Shazaf Fatima: ‘Satire is like a sugarcoated pill’

Satire is always read like a story about someone else, not you, says Moni Mohsin.

Aroosa Shaukat February 24, 2013
Shazaf Fatima reads from her book as Muhammad Hanif looks on.


“Pakistan is a post satirical society. Make any kind of stuff and people here will actually buy it”, said author of A Case of Exploding Mangoes Mohammed Hanif during a session on satire, moderated by William Dalrymple.

Talking about his first book, Hanif said “You see all I wanted to do was write a murder mystery with some dirty jokes.”

He said surprisingly there were some readers who actually thought all that he wrote was true.

Narrating an incident, Hanif said a former intelligence officer who happened to have read his book was actually quite amazed by his ‘information gathering’ skills.

“He took me to a corner at a party and said ‘My dear son, you have written a great book. Now tell me your source’”, said Hanif, leaving the audience in fits of laughter.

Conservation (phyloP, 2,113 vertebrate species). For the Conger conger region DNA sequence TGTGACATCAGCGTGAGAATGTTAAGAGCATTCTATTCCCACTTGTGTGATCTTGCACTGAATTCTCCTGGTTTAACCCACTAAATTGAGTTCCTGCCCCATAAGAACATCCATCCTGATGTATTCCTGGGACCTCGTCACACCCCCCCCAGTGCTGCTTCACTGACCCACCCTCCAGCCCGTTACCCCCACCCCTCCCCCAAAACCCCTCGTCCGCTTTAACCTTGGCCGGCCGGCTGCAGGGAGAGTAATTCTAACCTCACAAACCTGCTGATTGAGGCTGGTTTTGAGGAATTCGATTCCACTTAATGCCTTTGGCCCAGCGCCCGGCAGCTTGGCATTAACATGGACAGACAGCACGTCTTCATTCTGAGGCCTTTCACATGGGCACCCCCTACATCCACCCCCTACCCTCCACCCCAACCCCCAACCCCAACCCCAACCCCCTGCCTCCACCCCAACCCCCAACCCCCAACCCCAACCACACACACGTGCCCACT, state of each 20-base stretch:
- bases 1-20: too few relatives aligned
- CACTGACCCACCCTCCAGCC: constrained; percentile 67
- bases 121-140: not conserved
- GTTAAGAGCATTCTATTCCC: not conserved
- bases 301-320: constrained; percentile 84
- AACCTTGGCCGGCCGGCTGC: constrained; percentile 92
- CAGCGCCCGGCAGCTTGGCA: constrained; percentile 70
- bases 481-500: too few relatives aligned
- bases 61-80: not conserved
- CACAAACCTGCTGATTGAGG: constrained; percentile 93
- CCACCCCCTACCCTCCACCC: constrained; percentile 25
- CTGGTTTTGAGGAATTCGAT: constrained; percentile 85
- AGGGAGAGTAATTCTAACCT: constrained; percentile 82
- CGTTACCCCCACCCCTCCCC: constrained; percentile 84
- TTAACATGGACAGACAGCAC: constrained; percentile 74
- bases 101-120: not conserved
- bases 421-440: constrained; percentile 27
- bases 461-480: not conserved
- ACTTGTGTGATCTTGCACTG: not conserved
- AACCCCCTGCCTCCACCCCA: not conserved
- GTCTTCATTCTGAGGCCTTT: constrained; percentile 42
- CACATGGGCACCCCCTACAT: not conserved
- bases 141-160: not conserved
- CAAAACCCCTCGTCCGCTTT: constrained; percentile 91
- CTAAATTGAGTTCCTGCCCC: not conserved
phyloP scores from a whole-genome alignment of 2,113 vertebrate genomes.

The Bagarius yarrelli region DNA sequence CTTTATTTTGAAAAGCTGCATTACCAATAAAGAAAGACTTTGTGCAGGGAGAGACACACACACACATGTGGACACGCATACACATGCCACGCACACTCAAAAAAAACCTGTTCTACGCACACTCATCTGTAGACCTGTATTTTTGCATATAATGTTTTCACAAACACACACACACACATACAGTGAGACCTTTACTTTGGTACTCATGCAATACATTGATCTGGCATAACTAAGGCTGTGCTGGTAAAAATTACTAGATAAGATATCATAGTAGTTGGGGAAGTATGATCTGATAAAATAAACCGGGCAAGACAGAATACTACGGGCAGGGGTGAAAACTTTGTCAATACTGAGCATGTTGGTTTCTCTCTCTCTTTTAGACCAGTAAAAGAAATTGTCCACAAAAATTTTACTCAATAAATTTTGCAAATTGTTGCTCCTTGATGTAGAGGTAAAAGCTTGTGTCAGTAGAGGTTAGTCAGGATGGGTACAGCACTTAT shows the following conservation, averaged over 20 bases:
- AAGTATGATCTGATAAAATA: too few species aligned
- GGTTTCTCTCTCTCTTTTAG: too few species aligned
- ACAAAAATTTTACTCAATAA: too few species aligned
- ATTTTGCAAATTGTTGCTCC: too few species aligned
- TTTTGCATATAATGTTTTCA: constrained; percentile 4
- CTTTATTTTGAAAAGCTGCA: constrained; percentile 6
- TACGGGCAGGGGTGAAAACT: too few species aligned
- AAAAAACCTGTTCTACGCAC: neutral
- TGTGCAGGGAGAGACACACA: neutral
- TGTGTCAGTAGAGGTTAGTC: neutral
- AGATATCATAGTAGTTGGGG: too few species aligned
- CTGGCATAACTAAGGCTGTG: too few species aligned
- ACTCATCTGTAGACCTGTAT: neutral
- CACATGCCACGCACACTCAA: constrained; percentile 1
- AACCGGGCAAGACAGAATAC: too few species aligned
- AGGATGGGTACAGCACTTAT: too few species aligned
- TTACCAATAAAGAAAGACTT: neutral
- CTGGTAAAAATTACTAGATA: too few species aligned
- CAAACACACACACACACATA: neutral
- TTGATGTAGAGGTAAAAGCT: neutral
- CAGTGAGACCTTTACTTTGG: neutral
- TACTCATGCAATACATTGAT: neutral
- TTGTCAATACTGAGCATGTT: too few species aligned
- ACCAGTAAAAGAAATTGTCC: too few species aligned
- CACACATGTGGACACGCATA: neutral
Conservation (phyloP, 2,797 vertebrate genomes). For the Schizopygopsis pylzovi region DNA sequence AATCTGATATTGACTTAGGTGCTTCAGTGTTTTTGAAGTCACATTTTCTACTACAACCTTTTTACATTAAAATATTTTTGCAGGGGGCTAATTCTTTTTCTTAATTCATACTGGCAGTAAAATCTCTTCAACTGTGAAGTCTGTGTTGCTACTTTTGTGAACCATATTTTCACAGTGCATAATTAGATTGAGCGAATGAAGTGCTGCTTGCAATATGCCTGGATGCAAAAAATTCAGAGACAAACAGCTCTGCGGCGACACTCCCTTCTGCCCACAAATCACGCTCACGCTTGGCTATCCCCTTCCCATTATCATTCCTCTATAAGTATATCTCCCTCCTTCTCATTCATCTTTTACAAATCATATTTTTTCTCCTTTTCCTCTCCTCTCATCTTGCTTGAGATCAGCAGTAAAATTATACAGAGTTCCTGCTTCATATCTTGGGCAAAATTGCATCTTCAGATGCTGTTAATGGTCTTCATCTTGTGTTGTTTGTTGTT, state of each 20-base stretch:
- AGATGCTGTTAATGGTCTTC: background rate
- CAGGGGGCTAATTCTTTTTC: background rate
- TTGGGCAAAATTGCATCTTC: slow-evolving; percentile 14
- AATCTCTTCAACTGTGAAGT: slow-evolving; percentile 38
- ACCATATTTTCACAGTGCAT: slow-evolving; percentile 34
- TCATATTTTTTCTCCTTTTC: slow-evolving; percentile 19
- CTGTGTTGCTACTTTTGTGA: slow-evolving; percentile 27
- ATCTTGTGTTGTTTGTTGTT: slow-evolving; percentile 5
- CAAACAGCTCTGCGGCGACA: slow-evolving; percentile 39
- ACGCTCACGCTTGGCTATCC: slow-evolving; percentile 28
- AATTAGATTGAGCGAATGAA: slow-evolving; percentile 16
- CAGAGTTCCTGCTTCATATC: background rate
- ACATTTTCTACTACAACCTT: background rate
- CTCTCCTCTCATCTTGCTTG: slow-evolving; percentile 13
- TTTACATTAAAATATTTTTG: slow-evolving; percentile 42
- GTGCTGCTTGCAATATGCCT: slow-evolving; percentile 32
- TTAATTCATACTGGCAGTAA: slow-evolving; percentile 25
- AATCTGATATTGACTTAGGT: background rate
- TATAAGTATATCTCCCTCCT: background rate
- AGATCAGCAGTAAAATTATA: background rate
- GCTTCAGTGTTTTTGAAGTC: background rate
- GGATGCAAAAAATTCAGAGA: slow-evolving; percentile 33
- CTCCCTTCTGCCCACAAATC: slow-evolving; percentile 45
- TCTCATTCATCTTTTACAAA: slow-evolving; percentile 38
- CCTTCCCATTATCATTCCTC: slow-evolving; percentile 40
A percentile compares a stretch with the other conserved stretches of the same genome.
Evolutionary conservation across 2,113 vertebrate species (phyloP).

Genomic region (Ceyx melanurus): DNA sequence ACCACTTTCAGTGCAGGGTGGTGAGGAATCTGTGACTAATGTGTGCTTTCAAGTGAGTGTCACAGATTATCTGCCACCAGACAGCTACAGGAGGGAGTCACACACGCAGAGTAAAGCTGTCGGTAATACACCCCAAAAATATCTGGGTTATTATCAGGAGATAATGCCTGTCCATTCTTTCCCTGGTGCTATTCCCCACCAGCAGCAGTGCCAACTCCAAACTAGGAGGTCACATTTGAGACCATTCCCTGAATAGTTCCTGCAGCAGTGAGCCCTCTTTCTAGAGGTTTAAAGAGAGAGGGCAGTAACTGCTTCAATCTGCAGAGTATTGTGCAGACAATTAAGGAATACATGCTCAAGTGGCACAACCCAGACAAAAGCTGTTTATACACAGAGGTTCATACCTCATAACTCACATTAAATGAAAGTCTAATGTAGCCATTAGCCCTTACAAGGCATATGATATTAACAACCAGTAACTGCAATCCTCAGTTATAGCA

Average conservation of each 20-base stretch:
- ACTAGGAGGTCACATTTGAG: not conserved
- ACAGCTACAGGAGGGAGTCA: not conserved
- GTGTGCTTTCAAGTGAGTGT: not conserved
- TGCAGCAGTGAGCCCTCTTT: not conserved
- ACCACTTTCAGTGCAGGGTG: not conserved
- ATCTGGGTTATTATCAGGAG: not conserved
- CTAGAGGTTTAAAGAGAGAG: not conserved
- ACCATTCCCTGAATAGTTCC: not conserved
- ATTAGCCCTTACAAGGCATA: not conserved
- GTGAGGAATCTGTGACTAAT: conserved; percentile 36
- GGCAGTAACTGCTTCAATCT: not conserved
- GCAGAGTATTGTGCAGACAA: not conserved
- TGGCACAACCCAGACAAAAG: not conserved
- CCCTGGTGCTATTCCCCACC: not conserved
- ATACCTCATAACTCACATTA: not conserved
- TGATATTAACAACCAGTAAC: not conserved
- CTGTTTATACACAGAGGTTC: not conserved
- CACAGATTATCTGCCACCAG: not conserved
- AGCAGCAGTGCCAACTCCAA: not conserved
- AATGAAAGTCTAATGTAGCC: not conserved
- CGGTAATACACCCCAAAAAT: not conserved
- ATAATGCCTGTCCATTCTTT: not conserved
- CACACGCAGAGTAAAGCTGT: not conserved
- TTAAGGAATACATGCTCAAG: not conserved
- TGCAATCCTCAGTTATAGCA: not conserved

“I am a satirist. I hope to make people laugh and then hope they will take back something from it”, said writer Moni Mohsin, the author of The Diary of A Social Butterfly and Tender Hooks.

“Are there any social butterflies reading about your social butterfly?” asked Darymple to which Mohsin replied in the negative.

“Satire is always read like a story about someone else, not you,” she said. Mohsin said that just because satire is funny does not mean it is not serious. “I write serious stuff. Satire is serious”, she said.

The writers read excerpts from their books during the session to an enthusiastic applause. The youngest writer on the panel, Shazaf Fatima said ‘it’s intimidating’ when she is compared to Jane Austen.

Fatima recently wrote her debut novel How It Happened – a story of arranged marriages in a Shia Syed family.

“The family in question has been doing things in a particular way for generations,” Fatima said. “Humour helps us realise how ridiculous and silly certain issues are,” said Fatima. “For me satire is like a sugarcoated pill which hopefully, once the humour settles in, will create a will to learn”, she said.

Published in The Express Tribune, February 24th, 2013.

Correction: In an earlier version of this story, Shazaf Fatima was incorrectly mentioned as Moni Mohsin in the photo caption. Also, the quote in the headline was earlier mistakenly attributed to Mohammad Hanif. The errors have been rectified. 


Huma | 11 years ago | Reply

Thats not moni mohsin. thats shazaf fatima. pls correct your pic caption.

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